The thing is, I’m just not going to do a sport where the chances I might die are super high. Given my record of injuring myself (early, often) while engaging in what many might not even consider sports – like walking into our living room – I would definitely not make it past the first pitch on a mountain, so don’t even start with me that you can climb safely without going to Patagonia, etc. Trust me on this one. I can’t be left alone with a step ladder.

And second, I definitely will not be taking up a sport where they leave their dead behind. Even the Marines don’t do that, and shooting guns at people is arguably even higher risk than scaling an ice face. (Don’t get any ideas about adding that to the extreme sports roster by the way – I don’t want to hear six months from now that some fucking idiot has started a tour where you can climb glaciers while being shot at ’cause he read on some blog somewhere that it was a thing. It’s not a thing. Just stop it.) I get the whole “risk to self” argument in leaving your team behind, but then, why are you all up there in the first place if no one can breathe for more than ten minutes? God. Try paintball. Or ping pong. I hear that’s pretty competitive and everyone can have a beer afterwards with all their digits intact.

Oh – or badminton. Badminton is seriously hard. And frustrating. It should be right up your alley.

Meanwhile I’ll be over here not wearing a Big Bird costume and not headed anywhere 26 miles away. Also not climbing anything. I might have a coffee. Maybe walk over to that sandwich place that I heard was good. Join me when you’re done if you feel like it. Take a shower first though, OK? The sandwich place is kind of on the nice side.

Last Week

Last week was a fucking terrible week.

It started with Colorado.

Colorado is beautiful, but, like the sleek side tables and hot girlfriend that make the rest of your living room look shabby and your pals feel bad about their thighs, it may not be the best idea. At least for coastal-city-dwelling me. My nose starts to bleed before we leave the Denver airport and it stops the day after I get back to an altitude meant for humans not elk. Being there is like being in third grade or whenever it was I had that run of nose bleeds, except now I can’t go to the nurse’s office and lie down. Now, I lie awake all night in the parched air, wrap myself in DVF in the early evening and attend weddings with fields and mountains in the background, which is ideal for wedding photography and oxygen-depriving for me.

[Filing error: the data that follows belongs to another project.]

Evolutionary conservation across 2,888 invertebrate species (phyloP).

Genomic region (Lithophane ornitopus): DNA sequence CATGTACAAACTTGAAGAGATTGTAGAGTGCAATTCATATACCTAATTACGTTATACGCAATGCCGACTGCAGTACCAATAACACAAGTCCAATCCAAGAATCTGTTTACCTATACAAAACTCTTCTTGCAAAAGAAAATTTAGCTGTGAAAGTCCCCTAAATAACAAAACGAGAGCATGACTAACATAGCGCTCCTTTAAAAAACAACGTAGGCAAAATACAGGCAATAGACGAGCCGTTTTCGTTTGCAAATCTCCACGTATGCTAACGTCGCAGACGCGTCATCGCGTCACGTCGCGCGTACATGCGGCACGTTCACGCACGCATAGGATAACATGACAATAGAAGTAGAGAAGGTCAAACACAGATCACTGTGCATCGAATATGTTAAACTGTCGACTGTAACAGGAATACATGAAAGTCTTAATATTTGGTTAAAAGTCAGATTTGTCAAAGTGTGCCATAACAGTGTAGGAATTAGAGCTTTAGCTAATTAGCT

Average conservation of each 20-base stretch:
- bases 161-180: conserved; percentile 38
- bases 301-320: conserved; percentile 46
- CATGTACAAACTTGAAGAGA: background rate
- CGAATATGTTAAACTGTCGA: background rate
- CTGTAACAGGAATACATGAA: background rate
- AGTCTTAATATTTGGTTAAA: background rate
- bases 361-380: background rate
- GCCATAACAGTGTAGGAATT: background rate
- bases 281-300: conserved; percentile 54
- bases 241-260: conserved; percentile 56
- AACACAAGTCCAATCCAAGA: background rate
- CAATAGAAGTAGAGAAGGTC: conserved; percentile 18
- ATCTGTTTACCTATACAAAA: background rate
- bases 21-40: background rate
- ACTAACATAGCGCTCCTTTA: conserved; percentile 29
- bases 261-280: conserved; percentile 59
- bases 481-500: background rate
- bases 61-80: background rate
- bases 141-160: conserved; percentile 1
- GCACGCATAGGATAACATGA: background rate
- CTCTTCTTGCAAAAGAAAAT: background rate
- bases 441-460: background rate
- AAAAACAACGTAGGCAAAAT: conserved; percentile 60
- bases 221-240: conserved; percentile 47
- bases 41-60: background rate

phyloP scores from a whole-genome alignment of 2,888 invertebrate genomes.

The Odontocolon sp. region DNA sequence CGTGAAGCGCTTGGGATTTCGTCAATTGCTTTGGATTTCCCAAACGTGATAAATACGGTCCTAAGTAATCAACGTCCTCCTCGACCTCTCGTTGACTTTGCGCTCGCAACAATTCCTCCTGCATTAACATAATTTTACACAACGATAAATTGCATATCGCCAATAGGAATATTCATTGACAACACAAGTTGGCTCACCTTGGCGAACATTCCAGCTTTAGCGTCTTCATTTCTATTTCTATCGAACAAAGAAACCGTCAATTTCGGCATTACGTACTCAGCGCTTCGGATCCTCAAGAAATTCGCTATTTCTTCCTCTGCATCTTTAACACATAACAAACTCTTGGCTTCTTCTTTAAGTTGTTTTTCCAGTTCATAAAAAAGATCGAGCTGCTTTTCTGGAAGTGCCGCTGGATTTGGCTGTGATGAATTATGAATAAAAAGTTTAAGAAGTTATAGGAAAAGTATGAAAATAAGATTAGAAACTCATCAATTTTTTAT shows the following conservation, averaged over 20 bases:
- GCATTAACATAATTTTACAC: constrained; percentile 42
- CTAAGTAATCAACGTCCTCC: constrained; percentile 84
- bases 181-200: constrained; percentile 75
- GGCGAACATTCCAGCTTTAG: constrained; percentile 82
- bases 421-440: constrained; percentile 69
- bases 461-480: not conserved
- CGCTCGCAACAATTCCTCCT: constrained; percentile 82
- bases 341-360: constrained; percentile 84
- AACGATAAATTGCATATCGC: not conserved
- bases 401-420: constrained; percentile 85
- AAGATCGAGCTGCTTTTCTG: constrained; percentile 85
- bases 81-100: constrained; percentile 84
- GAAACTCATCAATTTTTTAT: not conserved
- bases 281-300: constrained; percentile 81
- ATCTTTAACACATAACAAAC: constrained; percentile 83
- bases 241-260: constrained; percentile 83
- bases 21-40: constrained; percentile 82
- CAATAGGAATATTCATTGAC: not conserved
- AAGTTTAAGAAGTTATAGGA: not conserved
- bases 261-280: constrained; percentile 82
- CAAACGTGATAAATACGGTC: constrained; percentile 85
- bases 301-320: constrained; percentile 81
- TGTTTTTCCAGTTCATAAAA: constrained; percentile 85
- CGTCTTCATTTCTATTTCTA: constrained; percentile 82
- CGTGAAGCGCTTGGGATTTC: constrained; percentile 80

I do love my family there fiercely, but I wouldn’t complain if they all moved to Vancouver. Or Cape Cod. Or Mallorca. Mallorca would be ideal.

Back at sea level, I ended my first day of recovery with the awful news that Nora Ephron had died.

Reading her work, tributes and obituaries all week was inspiring and terrible. I contributed my own to the mounting number which, like so many, was more about me than her. This made me feel even worse for not having known her and having a store of wonderful, poignant stories to tell about her, and like an asshole for being self-absorbed and writing exactly the kind of piece with which Nora would have had no patience.

I feel her loss keenly, and spent the better part of last week overwhelmed with a sense of my own mortality and inadequacy of output as a writer and a hostess.

I resolved to right myself on the weekend. I hadn’t slept much, the nanny had given notice, the house had fallen into chaos, as it so easily will after a trip and with a toddler on the premises, and I had forty-seven tabs open in my browser, all of them obituaries or near enough. As my grandmother would have said, I had gotten myself into a state.

My course correction was short-lived. The phone rang and my brother, never big on preambles, told me that a mentor of mine in high school had been diagnosed with advanced pancreatic cancer. He was pre-empting the news I would receive in a letter from her that afternoon.

I won’t get into how the rest of the day went beyond, “Dark and sad.”

As I say, it was a fucking terrible week. And, of all concerned, I was the lucky one.

Before Nora died, before the letter arrived, the fear of death had already been stopping my breath. Ever since I got pregnant, I have had stretches of extreme anxiety about dying. Before I was pregnant, I was as much of a hypochondriac as everyone else with access to Google and WebMD, but it got worse with the baby.